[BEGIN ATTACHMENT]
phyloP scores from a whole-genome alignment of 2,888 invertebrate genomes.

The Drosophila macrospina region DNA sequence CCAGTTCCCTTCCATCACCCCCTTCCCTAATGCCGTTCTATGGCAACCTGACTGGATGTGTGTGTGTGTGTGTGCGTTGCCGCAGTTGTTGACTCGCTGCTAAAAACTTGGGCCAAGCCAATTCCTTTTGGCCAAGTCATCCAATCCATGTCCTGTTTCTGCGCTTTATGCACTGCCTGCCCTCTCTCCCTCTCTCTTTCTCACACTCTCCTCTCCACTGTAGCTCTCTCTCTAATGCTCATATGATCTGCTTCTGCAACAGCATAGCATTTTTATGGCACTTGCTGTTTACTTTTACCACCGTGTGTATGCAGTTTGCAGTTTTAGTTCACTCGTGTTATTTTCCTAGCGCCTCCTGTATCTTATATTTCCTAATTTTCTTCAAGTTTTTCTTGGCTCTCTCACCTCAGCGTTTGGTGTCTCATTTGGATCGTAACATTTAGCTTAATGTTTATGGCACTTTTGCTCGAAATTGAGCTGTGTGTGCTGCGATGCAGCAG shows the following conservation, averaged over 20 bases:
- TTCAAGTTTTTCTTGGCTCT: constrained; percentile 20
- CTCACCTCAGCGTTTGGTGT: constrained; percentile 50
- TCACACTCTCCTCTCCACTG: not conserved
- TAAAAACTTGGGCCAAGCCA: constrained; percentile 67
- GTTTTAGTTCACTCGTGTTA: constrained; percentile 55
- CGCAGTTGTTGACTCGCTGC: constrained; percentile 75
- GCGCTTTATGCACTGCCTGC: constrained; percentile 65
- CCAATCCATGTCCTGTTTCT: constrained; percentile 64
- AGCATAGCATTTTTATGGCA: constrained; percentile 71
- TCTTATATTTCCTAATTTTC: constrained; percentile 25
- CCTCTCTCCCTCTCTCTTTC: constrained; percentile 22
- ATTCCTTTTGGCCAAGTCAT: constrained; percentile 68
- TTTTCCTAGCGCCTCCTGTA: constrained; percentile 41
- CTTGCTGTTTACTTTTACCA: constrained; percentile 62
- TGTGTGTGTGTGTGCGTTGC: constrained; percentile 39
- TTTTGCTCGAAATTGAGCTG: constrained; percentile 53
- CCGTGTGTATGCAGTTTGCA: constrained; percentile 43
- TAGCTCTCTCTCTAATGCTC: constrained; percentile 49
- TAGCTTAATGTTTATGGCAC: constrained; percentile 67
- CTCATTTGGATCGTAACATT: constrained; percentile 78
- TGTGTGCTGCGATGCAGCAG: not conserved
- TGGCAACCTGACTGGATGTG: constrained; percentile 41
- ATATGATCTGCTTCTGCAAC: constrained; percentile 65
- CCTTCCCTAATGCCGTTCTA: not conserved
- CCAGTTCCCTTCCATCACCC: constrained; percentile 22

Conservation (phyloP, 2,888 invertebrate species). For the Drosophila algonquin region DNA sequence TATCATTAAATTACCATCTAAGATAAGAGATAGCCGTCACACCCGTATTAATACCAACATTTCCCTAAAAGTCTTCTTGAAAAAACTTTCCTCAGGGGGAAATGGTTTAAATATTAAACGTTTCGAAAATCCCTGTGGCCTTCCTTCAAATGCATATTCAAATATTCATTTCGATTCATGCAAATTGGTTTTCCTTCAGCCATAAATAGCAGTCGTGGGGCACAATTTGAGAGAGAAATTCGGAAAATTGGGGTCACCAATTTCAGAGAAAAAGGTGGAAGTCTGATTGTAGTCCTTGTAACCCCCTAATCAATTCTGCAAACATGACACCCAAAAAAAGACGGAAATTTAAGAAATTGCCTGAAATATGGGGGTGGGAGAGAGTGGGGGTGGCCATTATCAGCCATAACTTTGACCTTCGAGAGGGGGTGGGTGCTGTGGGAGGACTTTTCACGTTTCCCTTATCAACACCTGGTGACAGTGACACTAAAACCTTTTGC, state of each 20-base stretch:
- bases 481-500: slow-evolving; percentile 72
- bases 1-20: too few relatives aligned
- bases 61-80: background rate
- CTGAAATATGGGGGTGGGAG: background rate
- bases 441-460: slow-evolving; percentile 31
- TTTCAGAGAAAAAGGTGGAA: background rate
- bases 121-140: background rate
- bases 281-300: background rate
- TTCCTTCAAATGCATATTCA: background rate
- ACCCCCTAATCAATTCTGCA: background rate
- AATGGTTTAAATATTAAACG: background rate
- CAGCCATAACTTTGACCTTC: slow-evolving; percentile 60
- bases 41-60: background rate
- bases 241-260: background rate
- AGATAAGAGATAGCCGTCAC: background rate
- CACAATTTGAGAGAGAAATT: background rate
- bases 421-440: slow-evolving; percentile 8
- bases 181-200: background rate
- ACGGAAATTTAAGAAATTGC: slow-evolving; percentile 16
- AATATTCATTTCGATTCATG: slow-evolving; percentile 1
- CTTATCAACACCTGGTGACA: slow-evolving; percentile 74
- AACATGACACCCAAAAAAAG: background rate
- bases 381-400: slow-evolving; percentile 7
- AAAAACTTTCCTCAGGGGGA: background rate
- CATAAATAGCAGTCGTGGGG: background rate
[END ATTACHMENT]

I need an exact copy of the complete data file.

phyloP scores from a whole-genome alignment of 2,888 invertebrate genomes.

The Drosophila macrospina region DNA sequence CCAGTTCCCTTCCATCACCCCCTTCCCTAATGCCGTTCTATGGCAACCTGACTGGATGTGTGTGTGTGTGTGTGCGTTGCCGCAGTTGTTGACTCGCTGCTAAAAACTTGGGCCAAGCCAATTCCTTTTGGCCAAGTCATCCAATCCATGTCCTGTTTCTGCGCTTTATGCACTGCCTGCCCTCTCTCCCTCTCTCTTTCTCACACTCTCCTCTCCACTGTAGCTCTCTCTCTAATGCTCATATGATCTGCTTCTGCAACAGCATAGCATTTTTATGGCACTTGCTGTTTACTTTTACCACCGTGTGTATGCAGTTTGCAGTTTTAGTTCACTCGTGTTATTTTCCTAGCGCCTCCTGTATCTTATATTTCCTAATTTTCTTCAAGTTTTTCTTGGCTCTCTCACCTCAGCGTTTGGTGTCTCATTTGGATCGTAACATTTAGCTTAATGTTTATGGCACTTTTGCTCGAAATTGAGCTGTGTGTGCTGCGATGCAGCAG shows the following conservation, averaged over 20 bases:
- TTCAAGTTTTTCTTGGCTCT: constrained; percentile 20
- CTCACCTCAGCGTTTGGTGT: constrained; percentile 50
- TCACACTCTCCTCTCCACTG: not conserved
- TAAAAACTTGGGCCAAGCCA: constrained; percentile 67
- GTTTTAGTTCACTCGTGTTA: constrained; percentile 55
- CGCAGTTGTTGACTCGCTGC: constrained; percentile 75
- GCGCTTTATGCACTGCCTGC: constrained; percentile 65
- CCAATCCATGTCCTGTTTCT: constrained; percentile 64
- AGCATAGCATTTTTATGGCA: constrained; percentile 71
- TCTTATATTTCCTAATTTTC: constrained; percentile 25
- CCTCTCTCCCTCTCTCTTTC: constrained; percentile 22
- ATTCCTTTTGGCCAAGTCAT: constrained; percentile 68
- TTTTCCTAGCGCCTCCTGTA: constrained; percentile 41
- CTTGCTGTTTACTTTTACCA: constrained; percentile 62
- TGTGTGTGTGTGTGCGTTGC: constrained; percentile 39
- TTTTGCTCGAAATTGAGCTG: constrained; percentile 53
- CCGTGTGTATGCAGTTTGCA: constrained; percentile 43
- TAGCTCTCTCTCTAATGCTC: constrained; percentile 49
- TAGCTTAATGTTTATGGCAC: constrained; percentile 67
- CTCATTTGGATCGTAACATT: constrained; percentile 78
- TGTGTGCTGCGATGCAGCAG: not conserved
- TGGCAACCTGACTGGATGTG: constrained; percentile 41
- ATATGATCTGCTTCTGCAAC: constrained; percentile 65
- CCTTCCCTAATGCCGTTCTA: not conserved
- CCAGTTCCCTTCCATCACCC: constrained; percentile 22

Conservation (phyloP, 2,888 invertebrate species). For the Drosophila algonquin region DNA sequence TATCATTAAATTACCATCTAAGATAAGAGATAGCCGTCACACCCGTATTAATACCAACATTTCCCTAAAAGTCTTCTTGAAAAAACTTTCCTCAGGGGGAAATGGTTTAAATATTAAACGTTTCGAAAATCCCTGTGGCCTTCCTTCAAATGCATATTCAAATATTCATTTCGATTCATGCAAATTGGTTTTCCTTCAGCCATAAATAGCAGTCGTGGGGCACAATTTGAGAGAGAAATTCGGAAAATTGGGGTCACCAATTTCAGAGAAAAAGGTGGAAGTCTGATTGTAGTCCTTGTAACCCCCTAATCAATTCTGCAAACATGACACCCAAAAAAAGACGGAAATTTAAGAAATTGCCTGAAATATGGGGGTGGGAGAGAGTGGGGGTGGCCATTATCAGCCATAACTTTGACCTTCGAGAGGGGGTGGGTGCTGTGGGAGGACTTTTCACGTTTCCCTTATCAACACCTGGTGACAGTGACACTAAAACCTTTTGC, state of each 20-base stretch:
- bases 481-500: slow-evolving; percentile 72
- bases 1-20: too few relatives aligned
- bases 61-80: background rate
- CTGAAATATGGGGGTGGGAG: background rate
- bases 441-460: slow-evolving; percentile 31
- TTTCAGAGAAAAAGGTGGAA: background rate
- bases 121-140: background rate
- bases 281-300: background rate
- TTCCTTCAAATGCATATTCA: background rate
- ACCCCCTAATCAATTCTGCA: background rate
- AATGGTTTAAATATTAAACG: background rate
- CAGCCATAACTTTGACCTTC: slow-evolving; percentile 60
- bases 41-60: background rate
- bases 241-260: background rate
- AGATAAGAGATAGCCGTCAC: background rate
- CACAATTTGAGAGAGAAATT: background rate
- bases 421-440: slow-evolving; percentile 8
- bases 181-200: background rate
- ACGGAAATTTAAGAAATTGC: slow-evolving; percentile 16
- AATATTCATTTCGATTCATG: slow-evolving; percentile 1
- CTTATCAACACCTGGTGACA: slow-evolving; percentile 74
- AACATGACACCCAAAAAAAG: background rate
- bases 381-400: slow-evolving; percentile 7
- AAAAACTTTCCTCAGGGGGA: background rate
- CATAAATAGCAGTCGTGGGG: background rate